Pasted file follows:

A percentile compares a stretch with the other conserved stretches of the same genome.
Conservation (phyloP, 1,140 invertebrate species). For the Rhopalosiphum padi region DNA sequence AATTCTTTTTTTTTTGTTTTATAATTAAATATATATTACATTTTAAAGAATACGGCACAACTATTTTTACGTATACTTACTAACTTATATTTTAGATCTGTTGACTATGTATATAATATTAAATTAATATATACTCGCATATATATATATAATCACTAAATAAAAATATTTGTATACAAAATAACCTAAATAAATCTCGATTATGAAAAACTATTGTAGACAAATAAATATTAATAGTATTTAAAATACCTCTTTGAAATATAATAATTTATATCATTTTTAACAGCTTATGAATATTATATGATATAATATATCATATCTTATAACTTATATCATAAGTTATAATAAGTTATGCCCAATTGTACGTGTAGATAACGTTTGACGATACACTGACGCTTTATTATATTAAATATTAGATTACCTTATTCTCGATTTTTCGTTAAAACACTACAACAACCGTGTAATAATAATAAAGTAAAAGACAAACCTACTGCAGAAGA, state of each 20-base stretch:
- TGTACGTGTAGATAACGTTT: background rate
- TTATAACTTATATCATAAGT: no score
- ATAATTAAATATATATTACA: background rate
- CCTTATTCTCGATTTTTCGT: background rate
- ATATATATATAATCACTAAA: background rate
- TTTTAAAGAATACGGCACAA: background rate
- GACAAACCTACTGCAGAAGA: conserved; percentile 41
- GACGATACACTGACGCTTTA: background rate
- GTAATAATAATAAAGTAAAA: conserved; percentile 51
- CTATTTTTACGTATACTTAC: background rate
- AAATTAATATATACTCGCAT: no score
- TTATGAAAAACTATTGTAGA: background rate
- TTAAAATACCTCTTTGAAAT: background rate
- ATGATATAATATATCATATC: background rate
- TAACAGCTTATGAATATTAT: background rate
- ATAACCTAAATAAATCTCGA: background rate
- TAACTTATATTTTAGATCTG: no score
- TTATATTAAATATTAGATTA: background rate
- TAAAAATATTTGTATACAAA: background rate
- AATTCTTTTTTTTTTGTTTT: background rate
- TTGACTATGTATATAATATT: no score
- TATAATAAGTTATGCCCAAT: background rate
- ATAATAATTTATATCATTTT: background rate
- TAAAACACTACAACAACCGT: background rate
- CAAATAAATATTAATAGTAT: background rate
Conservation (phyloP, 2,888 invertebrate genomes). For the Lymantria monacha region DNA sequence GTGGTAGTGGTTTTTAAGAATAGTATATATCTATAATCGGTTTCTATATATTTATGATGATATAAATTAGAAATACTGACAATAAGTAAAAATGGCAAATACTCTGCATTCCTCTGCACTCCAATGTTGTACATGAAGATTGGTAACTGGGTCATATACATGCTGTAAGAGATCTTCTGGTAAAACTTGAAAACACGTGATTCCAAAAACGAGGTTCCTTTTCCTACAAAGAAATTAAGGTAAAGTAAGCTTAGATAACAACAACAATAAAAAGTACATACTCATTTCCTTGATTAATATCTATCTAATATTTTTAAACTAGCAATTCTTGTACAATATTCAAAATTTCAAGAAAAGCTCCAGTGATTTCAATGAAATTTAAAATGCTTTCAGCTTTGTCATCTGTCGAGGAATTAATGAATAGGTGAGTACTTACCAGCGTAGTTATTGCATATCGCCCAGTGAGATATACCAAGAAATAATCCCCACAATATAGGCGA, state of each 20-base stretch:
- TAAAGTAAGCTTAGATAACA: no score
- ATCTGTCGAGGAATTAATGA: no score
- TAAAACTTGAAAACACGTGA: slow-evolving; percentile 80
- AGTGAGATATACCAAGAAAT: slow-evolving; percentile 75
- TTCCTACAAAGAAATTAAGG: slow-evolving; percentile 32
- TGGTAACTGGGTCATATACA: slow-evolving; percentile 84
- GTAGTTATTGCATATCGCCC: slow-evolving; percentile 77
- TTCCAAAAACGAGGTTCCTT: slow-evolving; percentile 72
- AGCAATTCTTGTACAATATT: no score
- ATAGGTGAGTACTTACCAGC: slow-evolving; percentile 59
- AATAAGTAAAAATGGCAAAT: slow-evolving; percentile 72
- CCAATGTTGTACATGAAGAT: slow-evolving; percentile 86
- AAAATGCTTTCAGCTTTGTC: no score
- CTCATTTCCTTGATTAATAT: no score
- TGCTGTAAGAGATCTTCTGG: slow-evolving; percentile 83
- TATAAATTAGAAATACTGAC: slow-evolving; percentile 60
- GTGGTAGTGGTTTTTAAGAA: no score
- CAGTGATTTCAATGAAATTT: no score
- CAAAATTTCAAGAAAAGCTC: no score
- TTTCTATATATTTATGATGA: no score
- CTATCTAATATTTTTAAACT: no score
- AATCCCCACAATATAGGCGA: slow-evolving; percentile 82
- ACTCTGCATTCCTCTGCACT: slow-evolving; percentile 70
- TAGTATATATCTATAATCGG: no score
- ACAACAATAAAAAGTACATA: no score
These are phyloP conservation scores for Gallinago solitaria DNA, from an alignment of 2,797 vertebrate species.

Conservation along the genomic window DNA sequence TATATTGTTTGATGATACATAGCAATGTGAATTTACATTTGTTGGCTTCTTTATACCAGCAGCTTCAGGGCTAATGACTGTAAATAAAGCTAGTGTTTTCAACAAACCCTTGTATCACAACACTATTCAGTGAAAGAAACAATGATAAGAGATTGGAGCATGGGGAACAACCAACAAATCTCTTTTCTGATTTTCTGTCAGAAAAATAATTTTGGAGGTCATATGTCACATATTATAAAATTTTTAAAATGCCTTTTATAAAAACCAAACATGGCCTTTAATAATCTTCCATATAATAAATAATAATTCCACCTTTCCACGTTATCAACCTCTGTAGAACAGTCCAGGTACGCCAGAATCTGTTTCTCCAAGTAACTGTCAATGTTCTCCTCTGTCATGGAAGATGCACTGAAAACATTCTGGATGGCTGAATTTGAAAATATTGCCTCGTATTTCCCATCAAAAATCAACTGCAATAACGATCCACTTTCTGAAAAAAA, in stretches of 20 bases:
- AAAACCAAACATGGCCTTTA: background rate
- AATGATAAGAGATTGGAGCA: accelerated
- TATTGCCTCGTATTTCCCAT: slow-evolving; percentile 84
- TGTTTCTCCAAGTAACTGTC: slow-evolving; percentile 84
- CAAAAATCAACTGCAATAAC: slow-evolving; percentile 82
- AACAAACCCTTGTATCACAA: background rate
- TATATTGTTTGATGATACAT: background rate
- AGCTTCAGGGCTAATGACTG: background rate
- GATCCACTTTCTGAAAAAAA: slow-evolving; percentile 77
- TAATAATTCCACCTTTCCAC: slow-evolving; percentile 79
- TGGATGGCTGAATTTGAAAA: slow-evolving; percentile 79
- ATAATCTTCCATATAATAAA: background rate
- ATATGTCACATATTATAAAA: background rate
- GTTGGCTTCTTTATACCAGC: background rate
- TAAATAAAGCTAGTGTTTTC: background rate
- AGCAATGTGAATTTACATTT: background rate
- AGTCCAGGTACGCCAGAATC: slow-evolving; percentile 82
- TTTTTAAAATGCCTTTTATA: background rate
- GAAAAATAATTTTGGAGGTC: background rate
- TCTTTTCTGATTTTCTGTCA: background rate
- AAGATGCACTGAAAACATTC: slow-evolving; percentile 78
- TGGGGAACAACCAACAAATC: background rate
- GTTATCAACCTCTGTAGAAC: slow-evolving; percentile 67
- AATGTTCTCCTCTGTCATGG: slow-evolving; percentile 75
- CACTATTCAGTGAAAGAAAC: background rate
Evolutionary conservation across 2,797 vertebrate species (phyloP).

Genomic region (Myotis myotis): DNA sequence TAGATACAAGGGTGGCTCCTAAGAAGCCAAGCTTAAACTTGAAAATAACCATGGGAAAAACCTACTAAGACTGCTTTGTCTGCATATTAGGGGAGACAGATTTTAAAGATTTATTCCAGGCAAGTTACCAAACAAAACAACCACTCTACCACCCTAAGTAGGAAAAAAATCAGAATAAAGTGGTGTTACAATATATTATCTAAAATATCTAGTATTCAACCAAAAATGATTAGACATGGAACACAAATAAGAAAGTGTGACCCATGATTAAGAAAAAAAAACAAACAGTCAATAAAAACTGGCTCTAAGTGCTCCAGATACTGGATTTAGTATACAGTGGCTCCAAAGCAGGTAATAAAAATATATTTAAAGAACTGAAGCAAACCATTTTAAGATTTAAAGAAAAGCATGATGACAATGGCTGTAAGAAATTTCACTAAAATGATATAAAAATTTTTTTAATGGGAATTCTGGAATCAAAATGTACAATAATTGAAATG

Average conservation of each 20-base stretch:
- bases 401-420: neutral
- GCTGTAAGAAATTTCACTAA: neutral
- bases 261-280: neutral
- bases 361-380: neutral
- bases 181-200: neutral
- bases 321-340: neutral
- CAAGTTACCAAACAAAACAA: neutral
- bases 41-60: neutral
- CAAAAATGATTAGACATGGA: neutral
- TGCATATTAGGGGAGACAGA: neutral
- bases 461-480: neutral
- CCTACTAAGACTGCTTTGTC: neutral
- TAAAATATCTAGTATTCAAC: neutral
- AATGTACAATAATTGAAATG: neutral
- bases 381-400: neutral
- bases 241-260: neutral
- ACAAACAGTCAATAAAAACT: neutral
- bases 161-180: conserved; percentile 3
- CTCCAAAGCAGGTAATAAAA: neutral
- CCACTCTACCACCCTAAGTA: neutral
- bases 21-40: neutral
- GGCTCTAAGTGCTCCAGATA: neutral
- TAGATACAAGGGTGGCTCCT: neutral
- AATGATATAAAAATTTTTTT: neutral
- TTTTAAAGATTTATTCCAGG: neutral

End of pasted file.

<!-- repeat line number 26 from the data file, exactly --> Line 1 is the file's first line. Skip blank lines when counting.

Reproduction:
- TAAAACACTACAACAACCGT: background rate